ISIS, Women's Day, Army Privates: RAND Weekly Recap


RAND Weekly Recap

March 8, 2019

This week, we discuss a strategy to help reduce health care spending; how speed is affecting society; what we know about U.S. gun policy; the debate over ISIS detainees returning home; International Women's Day; and life as a U.S. Army private.

Medical bill showing charges for preventative services and x-rays, photo by lbodvar/Getty Images

Photo by lbodvar/Getty Images

Paying Patients to Use Lower-Price Providers Can Cut Spending

Offering people a cash reward to use lower-price medical providers can help reduce health care spending, according to a new RAND study. Researchers examined a program that pays patients $25 to $500 to use lower-price providers for certain elective procedures. Over the course of 12 months, the program saved an estimated $2.3 million, or $8 per enrollee. Savings were greatest for imaging services, such as MRIs, ultrasounds, and mammograms.

Kathryn Bouskill, a social scientist at RAND, photo by Diane Baldwin/RAND Corporation

RAND's Kathryn Bouskill has examined how technology and social dynamics could shift society into hyperdrive, ushering in new security concerns.

Photo by Diane Baldwin/RAND Corporation

What the Speed of Life Means for Security and Society

New technologies are rapidly transforming the world and testing humanity's ability to adapt. By 2040, the speed of life itself could pose a security challenge, say RAND experts. For example, people making decisions in a crisis will have less time to react and more information coming at them. “We've sort of just been in this hamster wheel, and people are feeling the crunch,” says RAND's Kathryn Bouskill. “But they're not always thinking critically about when it might be better to go faster, or slower.”

Gun wall rack with rifles, photo by artas/Getty Images

Photo by artas/Getty Images

Research Could Reduce Gun Policy Disagreements

We know little about how to prevent gun violence compared with other safety and health threats. That's according to congressional testimony yesterday by RAND's Andrew Morral, who recently led one of the largest studies ever conducted on this topic. The gap is the result of a long-standing absence of a comprehensive federal program of research, he says. Investing in careful study could resolve entrenched disagreements about facts and help bring about fair and effective gun policies.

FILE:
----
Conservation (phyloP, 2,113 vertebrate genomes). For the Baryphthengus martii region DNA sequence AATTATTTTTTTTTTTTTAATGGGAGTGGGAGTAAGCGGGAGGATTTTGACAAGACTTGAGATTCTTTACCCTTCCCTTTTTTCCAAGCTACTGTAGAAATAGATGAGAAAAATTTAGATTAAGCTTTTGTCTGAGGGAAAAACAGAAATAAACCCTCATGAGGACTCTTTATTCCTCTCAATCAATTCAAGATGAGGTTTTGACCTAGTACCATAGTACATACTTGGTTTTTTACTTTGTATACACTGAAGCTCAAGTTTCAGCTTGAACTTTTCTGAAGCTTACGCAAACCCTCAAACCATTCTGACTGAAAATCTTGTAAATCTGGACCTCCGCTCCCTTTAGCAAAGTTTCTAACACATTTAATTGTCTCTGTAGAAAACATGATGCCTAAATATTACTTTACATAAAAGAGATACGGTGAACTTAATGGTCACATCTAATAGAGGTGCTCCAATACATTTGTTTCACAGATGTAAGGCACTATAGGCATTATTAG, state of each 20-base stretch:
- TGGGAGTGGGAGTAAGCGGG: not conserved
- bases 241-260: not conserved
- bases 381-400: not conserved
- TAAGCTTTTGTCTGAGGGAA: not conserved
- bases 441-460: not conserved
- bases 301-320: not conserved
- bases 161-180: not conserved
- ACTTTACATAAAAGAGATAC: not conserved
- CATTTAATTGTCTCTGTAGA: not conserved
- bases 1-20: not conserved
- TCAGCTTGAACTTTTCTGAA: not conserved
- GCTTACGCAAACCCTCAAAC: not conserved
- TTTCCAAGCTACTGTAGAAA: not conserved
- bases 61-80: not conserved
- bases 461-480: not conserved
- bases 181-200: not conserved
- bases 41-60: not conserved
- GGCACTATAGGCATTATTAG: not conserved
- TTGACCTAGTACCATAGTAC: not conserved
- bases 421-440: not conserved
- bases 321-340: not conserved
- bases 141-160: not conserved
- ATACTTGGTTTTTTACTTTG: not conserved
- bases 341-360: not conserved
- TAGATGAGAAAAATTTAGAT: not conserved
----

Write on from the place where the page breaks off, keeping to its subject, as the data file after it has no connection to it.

Man in handcuffs sits at a table with scales of justice, photo by djedzura/Getty Images

Photo by djedzura/Getty Images

What Is Justice for ISIS Detainees?

A debate is brewing over whether Hoda Muthana, who left for the Islamic State in 2015 and now wishes to return home, is still a U.S. citizen. According to RAND's Brian Michael Jenkins, this distracts from the larger issue of what to do about ISIS detainees. Leaving them in the desert “may sound like Biblical punishment,” he says, but it's dangerous. Repatriation and prosecution could help ensure ISIS volunteers don't scatter to other jihadist fronts.

Krishna Kumar, Jill Luoto, and Kathryn Pitkin Derose discuss translating international development research into impact on an International Development Speaker Series panel, September 21, 2017

Jill Luoto (left) and Kathryn Pitkin Derose discuss their research at RAND headquarters in Santa Monica, September 21, 2017

Photo by Diane Baldwin/RAND Corporation

Women's Day: RAND Women to Watch

In honor of International Women's Day today, we're highlighting the diversity of talent and experience among women at RAND. In both research and leadership roles, women are tackling some of the world's most complex policy questions.

U.S. Army recruits wait for further in-processing after receiving their initial haircuts during basic combat training at Fort Jackson, S.C., January 16, 2008, photo by SrA Micky M. Bazaldua/U.S. Air Force

Army recruits wait after receiving haircuts during basic training at Fort Jackson, South Carolina, January 16, 2008

Photo by SrA Micky M. Bazaldua/U.S. Air Force

Stories from the Army's Junior Ranks

A mechanic from a military family who plans to be a career soldier. A single mom who's struggling to balance Army life and parenting. An ambitious supply specialist who believes the Army will help her succeed. New RAND research explores the lives of junior soldiers—in their own words. Their stories offer lessons for policymakers, Army leaders and recruiters, and anyone considering a career in the Army.

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